Patrick Smith (otherwise known as Graphic Patrick) was undertaking some mental health research and put his graphic talent to use, to fashion some stylish minimalist posters about mental disorders. He has created a portfolio of mental disorder posters and a sample of his work is shown below.
Agoraphobia is an anxiety disorder defined as a morbid fear of wide open spaces, crowds, or uncontrolled social conditions.
Anorexia nervosa is an eating disorder characterized by refusal to maintain a healthy body weight and an obsessive fear of gaining weight.
Depression is a state of low mood and aversion to activity that can affect a person's thoughts, behavior, feelings and physical well-being.
Dissociative identity disorder is a psychiatric diagnosis that describes a condition in which a person displays multiple distinct identities or personalities, each with its own pattern of perceiving and interacting with the environment.
OCD is characterised by recurrent obsessions or compulsions that are time consuming or cause significant distress or impairment.
As demonstrated above posters can be effectively used for helping shed light on a disorder or disease.
(All definitions obtained via Wikipedia)
Mental Health Campaigns
Another use for creative graphics, is campaigning. Mental health campaigns often target individuals from the community to seek mental health services if they are feeling troubled, or alternatively reduce the stigma associated with certain disorders.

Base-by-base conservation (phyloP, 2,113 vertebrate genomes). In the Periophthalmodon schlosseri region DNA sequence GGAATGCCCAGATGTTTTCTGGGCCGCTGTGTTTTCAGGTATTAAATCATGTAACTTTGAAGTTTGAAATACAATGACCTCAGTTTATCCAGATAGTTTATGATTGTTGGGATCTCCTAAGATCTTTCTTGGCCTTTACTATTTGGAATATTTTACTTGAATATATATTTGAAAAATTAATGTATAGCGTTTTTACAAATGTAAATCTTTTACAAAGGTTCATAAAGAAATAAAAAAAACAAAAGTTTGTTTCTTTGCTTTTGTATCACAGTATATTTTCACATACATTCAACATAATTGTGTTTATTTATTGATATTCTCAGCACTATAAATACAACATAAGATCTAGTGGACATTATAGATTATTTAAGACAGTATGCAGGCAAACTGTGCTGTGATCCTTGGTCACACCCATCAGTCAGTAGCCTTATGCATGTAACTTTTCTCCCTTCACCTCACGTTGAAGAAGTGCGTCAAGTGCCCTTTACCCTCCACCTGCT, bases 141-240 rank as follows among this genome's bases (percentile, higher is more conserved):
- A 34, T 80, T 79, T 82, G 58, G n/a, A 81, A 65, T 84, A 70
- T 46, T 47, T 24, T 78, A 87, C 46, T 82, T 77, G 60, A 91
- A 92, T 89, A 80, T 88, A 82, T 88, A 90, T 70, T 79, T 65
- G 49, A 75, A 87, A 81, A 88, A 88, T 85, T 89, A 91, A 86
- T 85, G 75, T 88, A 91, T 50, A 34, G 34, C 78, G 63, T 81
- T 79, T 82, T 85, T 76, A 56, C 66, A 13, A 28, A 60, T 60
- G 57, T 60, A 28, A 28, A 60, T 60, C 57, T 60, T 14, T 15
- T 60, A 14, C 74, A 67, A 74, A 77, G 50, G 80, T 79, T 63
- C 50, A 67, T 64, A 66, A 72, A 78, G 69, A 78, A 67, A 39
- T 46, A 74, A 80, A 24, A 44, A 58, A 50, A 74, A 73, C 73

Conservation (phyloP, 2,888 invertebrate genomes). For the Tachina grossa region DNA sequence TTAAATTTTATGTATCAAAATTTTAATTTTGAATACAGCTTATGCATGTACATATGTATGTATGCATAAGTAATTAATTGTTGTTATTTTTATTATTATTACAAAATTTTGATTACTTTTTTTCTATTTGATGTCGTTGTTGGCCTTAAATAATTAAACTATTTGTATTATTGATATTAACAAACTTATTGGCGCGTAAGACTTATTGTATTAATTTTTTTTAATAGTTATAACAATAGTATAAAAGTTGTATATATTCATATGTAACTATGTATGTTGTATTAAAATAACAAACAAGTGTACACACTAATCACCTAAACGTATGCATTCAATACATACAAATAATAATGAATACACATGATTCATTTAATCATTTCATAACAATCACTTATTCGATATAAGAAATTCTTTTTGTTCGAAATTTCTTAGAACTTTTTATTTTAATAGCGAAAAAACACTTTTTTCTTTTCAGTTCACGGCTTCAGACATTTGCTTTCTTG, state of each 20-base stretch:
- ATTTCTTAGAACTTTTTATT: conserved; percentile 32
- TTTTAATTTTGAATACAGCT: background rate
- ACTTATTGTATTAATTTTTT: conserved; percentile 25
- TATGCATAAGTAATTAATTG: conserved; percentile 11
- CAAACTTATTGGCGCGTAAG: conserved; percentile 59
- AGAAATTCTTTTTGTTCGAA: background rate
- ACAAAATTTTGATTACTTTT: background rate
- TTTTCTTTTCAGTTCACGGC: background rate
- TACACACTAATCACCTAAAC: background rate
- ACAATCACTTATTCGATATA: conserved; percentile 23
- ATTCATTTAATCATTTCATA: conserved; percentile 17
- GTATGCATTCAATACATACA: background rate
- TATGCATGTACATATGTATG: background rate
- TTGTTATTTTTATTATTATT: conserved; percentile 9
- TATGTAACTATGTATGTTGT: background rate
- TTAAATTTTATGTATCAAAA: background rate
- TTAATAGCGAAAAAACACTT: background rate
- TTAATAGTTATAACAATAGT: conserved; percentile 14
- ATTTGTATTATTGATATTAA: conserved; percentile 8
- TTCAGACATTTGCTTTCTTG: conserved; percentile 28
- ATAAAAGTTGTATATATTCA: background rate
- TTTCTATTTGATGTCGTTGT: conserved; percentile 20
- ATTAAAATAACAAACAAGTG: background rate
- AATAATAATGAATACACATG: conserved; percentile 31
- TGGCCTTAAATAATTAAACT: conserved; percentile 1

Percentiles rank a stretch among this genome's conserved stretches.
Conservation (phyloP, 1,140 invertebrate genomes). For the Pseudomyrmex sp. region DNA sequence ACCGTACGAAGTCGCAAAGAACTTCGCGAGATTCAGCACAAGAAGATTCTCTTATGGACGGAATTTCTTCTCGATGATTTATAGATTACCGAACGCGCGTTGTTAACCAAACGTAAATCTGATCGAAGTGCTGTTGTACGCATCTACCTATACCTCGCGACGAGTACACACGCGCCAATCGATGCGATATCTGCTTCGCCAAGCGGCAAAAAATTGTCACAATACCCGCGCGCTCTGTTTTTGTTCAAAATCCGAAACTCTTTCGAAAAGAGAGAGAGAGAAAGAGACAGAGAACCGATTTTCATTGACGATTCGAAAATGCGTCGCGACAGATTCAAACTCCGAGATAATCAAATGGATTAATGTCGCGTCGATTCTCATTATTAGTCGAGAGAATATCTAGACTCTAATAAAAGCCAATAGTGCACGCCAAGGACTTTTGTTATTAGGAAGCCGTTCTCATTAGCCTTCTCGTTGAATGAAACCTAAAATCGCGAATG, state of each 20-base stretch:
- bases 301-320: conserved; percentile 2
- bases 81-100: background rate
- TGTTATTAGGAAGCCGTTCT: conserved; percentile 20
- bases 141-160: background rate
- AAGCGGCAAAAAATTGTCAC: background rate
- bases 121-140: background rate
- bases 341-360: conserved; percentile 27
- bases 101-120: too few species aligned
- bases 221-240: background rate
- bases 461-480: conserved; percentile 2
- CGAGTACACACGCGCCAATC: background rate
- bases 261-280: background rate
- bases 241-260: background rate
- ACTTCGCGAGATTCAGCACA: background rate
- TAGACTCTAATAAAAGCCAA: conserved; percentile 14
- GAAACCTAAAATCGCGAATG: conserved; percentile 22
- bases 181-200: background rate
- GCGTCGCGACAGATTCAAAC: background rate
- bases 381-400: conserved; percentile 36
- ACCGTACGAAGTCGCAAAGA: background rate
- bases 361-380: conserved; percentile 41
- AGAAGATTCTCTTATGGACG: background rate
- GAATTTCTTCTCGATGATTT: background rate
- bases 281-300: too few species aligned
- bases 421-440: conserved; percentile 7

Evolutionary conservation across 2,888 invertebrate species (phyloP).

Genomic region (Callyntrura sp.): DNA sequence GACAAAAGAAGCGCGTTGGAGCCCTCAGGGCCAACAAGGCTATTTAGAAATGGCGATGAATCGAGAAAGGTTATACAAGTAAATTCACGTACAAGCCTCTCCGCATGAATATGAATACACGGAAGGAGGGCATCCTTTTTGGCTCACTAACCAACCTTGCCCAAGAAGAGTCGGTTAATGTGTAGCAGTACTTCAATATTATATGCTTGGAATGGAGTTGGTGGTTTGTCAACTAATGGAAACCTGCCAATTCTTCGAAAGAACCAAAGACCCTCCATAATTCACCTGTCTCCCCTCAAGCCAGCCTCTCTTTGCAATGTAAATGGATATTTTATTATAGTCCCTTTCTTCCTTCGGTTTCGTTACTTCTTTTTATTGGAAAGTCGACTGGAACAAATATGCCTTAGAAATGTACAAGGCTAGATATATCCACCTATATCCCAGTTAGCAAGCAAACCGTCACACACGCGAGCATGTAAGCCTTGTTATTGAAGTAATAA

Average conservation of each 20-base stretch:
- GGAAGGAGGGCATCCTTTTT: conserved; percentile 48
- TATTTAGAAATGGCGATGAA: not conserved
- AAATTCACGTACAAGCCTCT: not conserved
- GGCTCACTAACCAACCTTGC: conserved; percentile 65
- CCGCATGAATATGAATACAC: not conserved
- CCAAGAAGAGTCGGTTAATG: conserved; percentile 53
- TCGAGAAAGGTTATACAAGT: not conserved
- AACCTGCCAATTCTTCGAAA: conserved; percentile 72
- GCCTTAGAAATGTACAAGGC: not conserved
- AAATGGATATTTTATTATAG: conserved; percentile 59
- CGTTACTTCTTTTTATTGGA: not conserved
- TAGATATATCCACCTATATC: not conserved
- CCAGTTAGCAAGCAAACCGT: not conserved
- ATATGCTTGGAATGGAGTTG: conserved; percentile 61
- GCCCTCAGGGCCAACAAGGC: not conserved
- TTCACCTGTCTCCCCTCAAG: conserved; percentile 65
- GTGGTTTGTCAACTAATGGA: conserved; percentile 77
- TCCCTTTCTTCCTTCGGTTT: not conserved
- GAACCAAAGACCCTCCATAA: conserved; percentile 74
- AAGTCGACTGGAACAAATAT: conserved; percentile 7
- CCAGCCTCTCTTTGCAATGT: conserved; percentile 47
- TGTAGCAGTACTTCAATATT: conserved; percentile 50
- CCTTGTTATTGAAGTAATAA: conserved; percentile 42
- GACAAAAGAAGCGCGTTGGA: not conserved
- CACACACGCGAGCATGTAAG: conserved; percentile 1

Below are a collection of posters done by Rob Murray and LPA productions, from the creativity of Will Thacker and Blake Waters's (of KK Outlet) original concept. The posters aim to highlight how modern day life can cause us to get caught up in many things, ultimately placing an immense amount of stress upon our bodies.
This novel poster by San Francisco-based ‘Scloopy’ and photographer Steve Deer both captures the viewer whilst also implanting a deeper meaning (Advertisement run by McCann Erickson Manchester for Leeds Counselling’s mental health campaign). Each string that constructs the face is a line of text, explaining the many and varied issues that one may seek counselling for.
Sometimes a poster is designed to target just a section of the population, who may have trouble expressing their emotions; for example males. John Barton, a UK graphic designer created this poster for Leeds Met Students’ Union, to encourage males to go to counselling.